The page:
Guard your hearts, tender people. And you tough ones may want to crack open those aortas. The current exhibit at U-M’s Rackham Hall, Responding to Chaos: Art as action, engagement, and revelation, may flood them with sympathy. It’ll also rivet your eyes and massage your minds.

Before you go, be prepared for Big Heartache subject matter: Alzheimer’s, panic attacks, homelessness, strokes, death, and, worse for artists, wrestling with art itself. As Art–with a capital A–and as visual translations of humans grappling with hard stuff, the exhibit succeeds, brilliantly and cleverly.

I worried beforehand that seeing the show would be like gawking at a highway accident or sneaking into someone’s email account. Rest assured, it’s not. It’s more of a testament to working in and through pain, far more in the Rogerian line of “what is most personal is most universal.”

But even the call for submissions was unusually personal. Exhibit organizer Deborah Greer of River Gallery in Chelsea asked for works that answered the question, “How did the artistic process assist you [during a time of chaos]?”

The answer in some pieces names the trouble itself. Soft pastels in Felicia Macheske’s “Tornado” show a thick, menacing slice of cloud pierced by a funnel. Bill Jackson’s “Panic Attack,” a sepia-toned photo of tightly packed squared wood, felt exactly like its title. In “Alzheimers Dementia,” Vickie Michalak renders one full-colored red rose, the symbol for love, which fades into white blankness, then crumbles into grayness at the bottom.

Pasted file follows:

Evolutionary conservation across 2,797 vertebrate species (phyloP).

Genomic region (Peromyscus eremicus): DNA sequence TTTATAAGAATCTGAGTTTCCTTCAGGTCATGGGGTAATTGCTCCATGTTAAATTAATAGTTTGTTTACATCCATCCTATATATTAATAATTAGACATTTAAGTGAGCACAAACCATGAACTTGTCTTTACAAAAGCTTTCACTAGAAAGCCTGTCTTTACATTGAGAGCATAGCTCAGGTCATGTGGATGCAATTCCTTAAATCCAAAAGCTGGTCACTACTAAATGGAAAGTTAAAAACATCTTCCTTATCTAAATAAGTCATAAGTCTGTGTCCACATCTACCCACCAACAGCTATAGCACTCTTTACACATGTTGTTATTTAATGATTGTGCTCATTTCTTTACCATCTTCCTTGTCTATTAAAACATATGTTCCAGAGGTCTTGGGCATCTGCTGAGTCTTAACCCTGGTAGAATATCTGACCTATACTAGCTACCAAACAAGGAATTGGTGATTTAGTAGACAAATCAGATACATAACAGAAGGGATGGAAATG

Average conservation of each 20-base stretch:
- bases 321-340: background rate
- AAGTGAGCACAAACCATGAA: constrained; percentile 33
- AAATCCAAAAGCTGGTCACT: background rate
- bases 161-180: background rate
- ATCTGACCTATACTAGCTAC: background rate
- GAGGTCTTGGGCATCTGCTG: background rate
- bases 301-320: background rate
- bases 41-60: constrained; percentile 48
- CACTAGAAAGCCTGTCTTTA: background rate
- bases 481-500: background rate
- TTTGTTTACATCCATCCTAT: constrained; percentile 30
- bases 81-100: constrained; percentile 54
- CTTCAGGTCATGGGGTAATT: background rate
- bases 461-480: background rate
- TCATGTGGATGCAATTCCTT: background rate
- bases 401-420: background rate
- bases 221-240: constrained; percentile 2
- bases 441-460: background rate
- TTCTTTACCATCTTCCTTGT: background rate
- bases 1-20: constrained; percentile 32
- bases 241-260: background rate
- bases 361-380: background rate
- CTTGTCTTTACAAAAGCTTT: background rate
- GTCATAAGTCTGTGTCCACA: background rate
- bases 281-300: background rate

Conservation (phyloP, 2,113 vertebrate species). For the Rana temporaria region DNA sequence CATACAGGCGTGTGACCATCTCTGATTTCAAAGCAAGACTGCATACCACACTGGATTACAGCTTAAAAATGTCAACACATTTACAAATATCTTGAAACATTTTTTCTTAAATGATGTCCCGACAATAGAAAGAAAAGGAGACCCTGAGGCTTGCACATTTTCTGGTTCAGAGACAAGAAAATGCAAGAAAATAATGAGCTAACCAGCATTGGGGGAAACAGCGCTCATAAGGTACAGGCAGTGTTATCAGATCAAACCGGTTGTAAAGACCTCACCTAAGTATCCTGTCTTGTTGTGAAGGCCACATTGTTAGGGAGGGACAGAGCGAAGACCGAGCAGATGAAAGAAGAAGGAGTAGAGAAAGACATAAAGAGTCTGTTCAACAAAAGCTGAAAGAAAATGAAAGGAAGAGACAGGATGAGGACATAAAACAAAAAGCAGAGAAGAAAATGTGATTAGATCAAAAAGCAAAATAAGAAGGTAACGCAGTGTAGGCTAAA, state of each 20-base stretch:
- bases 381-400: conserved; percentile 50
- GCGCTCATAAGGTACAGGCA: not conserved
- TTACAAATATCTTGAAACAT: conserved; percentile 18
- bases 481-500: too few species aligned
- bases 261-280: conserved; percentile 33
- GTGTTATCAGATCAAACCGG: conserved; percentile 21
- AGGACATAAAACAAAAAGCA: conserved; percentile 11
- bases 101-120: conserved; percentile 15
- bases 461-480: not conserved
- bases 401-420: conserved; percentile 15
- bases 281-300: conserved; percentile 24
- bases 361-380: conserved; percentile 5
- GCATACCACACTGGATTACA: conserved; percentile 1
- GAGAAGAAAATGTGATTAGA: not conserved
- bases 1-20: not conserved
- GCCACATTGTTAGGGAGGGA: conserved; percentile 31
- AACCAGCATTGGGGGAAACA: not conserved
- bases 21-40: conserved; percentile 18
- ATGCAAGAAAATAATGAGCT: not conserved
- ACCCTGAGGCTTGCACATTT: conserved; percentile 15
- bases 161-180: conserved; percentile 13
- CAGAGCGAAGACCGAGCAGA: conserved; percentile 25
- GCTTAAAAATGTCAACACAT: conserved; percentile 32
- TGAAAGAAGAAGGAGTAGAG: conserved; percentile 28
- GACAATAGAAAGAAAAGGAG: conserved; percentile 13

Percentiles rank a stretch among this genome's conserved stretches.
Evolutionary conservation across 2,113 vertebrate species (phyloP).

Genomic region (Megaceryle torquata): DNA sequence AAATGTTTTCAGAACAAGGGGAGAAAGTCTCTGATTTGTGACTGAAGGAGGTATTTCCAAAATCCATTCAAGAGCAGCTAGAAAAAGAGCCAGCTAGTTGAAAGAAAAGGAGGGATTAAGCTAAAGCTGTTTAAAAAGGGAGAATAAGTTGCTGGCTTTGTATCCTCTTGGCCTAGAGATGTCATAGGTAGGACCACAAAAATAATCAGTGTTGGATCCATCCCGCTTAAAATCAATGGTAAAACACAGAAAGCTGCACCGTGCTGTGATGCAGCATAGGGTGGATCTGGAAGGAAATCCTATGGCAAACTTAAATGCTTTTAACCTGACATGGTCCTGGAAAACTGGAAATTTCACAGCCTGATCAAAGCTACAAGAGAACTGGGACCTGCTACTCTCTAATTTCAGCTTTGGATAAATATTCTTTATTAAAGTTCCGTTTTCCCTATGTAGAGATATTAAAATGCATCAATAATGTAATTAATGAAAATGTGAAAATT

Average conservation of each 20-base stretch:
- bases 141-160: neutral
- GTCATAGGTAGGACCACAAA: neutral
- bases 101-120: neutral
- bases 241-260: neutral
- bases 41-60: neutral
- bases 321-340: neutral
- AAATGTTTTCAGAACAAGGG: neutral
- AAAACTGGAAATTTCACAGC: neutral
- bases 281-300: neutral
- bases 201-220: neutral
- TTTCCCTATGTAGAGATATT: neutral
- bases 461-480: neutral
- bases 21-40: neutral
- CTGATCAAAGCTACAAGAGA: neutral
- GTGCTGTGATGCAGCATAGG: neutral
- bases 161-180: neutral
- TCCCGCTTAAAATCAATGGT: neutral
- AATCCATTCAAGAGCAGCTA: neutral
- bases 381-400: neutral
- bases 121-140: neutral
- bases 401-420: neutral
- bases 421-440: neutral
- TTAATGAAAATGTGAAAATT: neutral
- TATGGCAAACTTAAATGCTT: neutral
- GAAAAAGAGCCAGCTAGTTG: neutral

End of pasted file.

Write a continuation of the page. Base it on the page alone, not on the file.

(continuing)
In other pieces, the trouble isn’t obvious. And since I was lucky enough to see the show before the wall tags and artists’ statements were up, I felt free to wonder. What do the cut-off, bloodied modeled hands mean in “Detour,” a startling mixed-media piece by Diane Marie Kramer? On Cathryn Amidei’s gorgeous handwoven and embroidered work is a woman under water. It’s titled “Emancipator.” Why? Is it drowning that frees her? The water’s buoyancy? The muffled quiet that cuts out the world’s cacophony?

Or take Bern Merlo’s painting, “Sweetest Day.” Two black circles are centered on a huge glowing canvas–one open, one closed and twisted away–surrounded by opposite colors of gold and blue. Is this estrangement? An angry, despairing experience on a love holiday? Or an artist struggling through her process?

The artists’ statements answer those questions. They’re up now. Truthfully, I didn’t want to read them. I loved the wondering and, despite the statements, I’m keeping my own interpretations.

A couple entries were a punch in the gut. The red ink in Ellen Wilt’s “Underneath.” The eyes in Marcia Polenberg’s “Homeless Man.” And don’t miss Michele Waalkes’ very sly and wry “Cross Section of Irony.”

You have until May 5 to haul on over to Rackham’s fourth-floor hallways to see the full show. It’s also available online at